This is a shopping guide for anyone who is new to Japanese cooking. With these basic pantry staples, you can pretty much cook up an amazing variety of Japanese dishes at home!
Excited to try your hand in Japanese cooking? It’s really easier than you think! First, you’ll need to learn about the basic ingredients and do some shopping. We’ve put together a simplified shopping list below, which includes resource links with substitutions, best places to shop, my recommended brands, etc. Some of these staples are ingredients that you probably have on hands or are familiar with.
I’ve categorized them based on:
- Rice & noodles
- Dry goods
- Fresh ingredients
Once you have them stocked up, you will be ready to cook the majority of AUTHENTIC Japanese recipes that I share on Just One Cookbook!
26 Japanese Pantry Ingredients to Add to Your Shopping List
1. Soy Sauce
You likely already have a bottle of soy sauce stocked in the kitchen. As the most basic pantry essential in Japanese and much other Asian cooking, soy sauce or shoyu (醤油) doesn’t need much introduction.
But do you know not all soy sauces are created equally? To cook Japanese food, it’s important to use only Japanese soy sauce. That’s not because Japanese soy sauce is more superior than the Chinese, Korean, or Thai counterparts, but they are all different in their own way.
For one, Japanese soy sauce is more delicate in taste and has a complex savory flavor. You’d taste the difference instantly if you used other soy sauce in a Japanese dish.
To learn more about how it’s made, its uses, nutrition, and substitution, read our detailed on our Soy Sauce pantry page.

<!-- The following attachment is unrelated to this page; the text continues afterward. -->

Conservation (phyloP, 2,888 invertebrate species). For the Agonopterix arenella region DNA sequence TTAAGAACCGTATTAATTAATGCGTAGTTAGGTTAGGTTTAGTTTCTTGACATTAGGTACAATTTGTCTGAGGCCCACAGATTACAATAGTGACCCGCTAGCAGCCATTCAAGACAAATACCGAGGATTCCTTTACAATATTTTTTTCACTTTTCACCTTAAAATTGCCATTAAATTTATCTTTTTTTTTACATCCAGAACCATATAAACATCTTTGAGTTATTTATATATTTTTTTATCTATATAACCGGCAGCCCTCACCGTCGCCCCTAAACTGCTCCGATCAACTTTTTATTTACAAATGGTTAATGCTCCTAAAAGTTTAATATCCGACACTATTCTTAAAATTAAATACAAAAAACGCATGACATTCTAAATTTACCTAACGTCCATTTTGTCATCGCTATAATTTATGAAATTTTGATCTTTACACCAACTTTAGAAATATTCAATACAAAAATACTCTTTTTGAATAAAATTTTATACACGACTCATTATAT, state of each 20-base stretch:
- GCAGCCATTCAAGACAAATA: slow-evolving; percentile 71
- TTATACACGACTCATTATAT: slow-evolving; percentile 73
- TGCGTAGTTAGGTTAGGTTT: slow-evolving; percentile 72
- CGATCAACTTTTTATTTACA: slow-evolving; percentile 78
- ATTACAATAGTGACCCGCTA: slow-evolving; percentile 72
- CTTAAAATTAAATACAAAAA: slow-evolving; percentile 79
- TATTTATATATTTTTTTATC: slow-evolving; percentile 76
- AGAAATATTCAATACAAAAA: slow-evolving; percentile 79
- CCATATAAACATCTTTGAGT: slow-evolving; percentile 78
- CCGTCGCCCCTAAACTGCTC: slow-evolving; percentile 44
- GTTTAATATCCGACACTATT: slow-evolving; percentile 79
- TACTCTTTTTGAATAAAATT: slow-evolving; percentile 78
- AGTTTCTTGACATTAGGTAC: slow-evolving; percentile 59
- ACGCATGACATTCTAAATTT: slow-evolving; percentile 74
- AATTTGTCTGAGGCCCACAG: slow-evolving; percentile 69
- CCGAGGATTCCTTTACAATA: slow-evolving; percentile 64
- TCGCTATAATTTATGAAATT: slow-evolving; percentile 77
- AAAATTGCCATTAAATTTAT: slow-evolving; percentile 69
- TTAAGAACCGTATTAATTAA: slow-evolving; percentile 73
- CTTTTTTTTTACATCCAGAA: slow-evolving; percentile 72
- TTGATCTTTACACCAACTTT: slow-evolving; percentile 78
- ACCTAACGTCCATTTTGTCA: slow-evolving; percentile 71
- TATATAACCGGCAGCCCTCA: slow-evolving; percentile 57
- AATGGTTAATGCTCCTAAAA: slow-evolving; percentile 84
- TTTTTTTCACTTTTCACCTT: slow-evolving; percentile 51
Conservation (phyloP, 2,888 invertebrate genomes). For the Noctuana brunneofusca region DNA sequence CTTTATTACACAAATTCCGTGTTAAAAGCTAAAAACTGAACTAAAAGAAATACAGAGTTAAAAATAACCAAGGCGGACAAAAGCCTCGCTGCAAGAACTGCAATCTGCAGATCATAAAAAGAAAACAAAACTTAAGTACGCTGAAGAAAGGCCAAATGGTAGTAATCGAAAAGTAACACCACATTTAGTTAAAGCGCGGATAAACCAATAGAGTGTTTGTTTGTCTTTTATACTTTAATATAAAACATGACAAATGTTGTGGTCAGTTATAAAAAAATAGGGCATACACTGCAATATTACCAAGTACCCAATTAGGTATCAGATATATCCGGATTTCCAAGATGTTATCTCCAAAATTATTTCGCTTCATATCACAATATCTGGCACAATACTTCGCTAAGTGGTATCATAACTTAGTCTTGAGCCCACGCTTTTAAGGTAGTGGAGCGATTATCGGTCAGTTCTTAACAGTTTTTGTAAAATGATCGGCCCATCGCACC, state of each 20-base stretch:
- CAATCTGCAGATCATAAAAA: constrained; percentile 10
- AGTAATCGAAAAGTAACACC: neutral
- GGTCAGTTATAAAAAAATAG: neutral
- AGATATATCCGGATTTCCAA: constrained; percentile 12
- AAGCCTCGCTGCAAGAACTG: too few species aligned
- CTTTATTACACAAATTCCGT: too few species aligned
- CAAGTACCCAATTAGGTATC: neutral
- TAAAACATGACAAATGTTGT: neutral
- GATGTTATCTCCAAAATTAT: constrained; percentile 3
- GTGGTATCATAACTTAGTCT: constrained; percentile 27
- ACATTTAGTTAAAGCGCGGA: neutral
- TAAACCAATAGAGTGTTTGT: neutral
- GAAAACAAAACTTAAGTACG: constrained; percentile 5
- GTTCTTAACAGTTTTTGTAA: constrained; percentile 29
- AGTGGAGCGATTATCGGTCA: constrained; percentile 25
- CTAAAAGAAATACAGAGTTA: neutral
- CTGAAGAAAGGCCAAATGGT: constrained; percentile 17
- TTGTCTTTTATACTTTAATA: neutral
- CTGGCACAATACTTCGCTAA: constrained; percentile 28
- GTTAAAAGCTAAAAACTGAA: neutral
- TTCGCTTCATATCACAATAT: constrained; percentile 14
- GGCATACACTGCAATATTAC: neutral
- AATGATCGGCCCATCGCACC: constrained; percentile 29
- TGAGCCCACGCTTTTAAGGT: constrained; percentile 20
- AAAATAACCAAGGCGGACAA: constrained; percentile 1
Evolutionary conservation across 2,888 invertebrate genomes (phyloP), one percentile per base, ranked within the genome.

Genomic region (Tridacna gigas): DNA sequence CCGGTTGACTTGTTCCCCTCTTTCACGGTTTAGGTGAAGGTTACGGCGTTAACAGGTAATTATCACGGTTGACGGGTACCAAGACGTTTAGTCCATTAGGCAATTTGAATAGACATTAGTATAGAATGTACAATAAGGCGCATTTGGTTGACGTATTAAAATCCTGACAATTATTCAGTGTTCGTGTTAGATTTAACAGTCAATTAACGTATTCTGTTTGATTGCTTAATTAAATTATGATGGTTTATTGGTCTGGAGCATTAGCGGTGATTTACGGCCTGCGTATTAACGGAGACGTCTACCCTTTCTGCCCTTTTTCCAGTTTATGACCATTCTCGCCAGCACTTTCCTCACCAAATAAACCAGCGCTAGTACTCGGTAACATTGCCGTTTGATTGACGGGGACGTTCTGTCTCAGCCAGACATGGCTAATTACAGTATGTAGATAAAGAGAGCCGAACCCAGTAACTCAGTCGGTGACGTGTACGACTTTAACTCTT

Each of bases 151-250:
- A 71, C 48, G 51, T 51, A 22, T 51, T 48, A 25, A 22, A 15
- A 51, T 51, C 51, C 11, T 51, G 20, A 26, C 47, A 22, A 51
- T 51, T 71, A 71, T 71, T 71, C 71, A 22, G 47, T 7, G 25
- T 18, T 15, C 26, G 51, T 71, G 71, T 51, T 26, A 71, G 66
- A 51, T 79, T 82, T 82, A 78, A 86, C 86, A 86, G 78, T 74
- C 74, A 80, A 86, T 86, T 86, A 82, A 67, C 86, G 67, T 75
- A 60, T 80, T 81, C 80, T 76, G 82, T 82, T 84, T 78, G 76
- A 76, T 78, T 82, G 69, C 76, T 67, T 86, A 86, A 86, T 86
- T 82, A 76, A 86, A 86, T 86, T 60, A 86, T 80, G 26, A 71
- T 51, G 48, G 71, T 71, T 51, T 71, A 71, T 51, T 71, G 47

My recommended soy sauce brand: Kikkoman Organic Soy Sauce.
Japanese use sake (酒) in a variety of dishes as the rice wine can do wonder in enhancing the overall flavor of a dish. We use it frequently in meat and fish marinades, and very often, in sauces, soup, and simmered dishes.
For those of you who really cannot find sake, a good quality pale, dry sherry can be used as a substitute. You can opt for Chinese rice wine or Shaoxing wine, but you may want to use a lesser amount as the flavor is much more assertive than a sake.
For a more complete description of sake, check out our Sake pantry page.
My recommended sake brand: Sho Chiku Bai Classic Junmai Sake.
Mirin (みりん) is a sweet syrupy liquid used mainly as a seasoning and glazing agent in Japanese cooking. It is a type of rice wine just like sake, but with lower alcohol content. We use mirin to add luster, help tenderize meat/seafood, and add a distinct sweetness to dishes.
You can substitute mirin with sake and sugar, although it won’t be exactly the same.
To learn more about the various types of mirin, storage, substitutions, and more, read up on our Mirin pantry page.
My recommended mirin brands: Takara Mirin or Fuki Hon Mirin.
What exactly is the difference between Sake and Mirin? Learn more here.
4. Rice Vinegar
Rice vinegar (米酢) is milder, sweeter, and less stringent than western vinegar. It can help to lift up a dish by lending a mildly tangy, sourish yet fruity sweetness to the dish. Just like western vinegar, we use rice vinegar in Japanese-style salads, pickles, and various sauces. It is also the most important seasoning to make Sushi Rice.
For a detailed description of rice vinegar, read our Rice Vinegar pantry page.
My recommended rice vinegar brand: Mizkan Natural Rice Vinegar.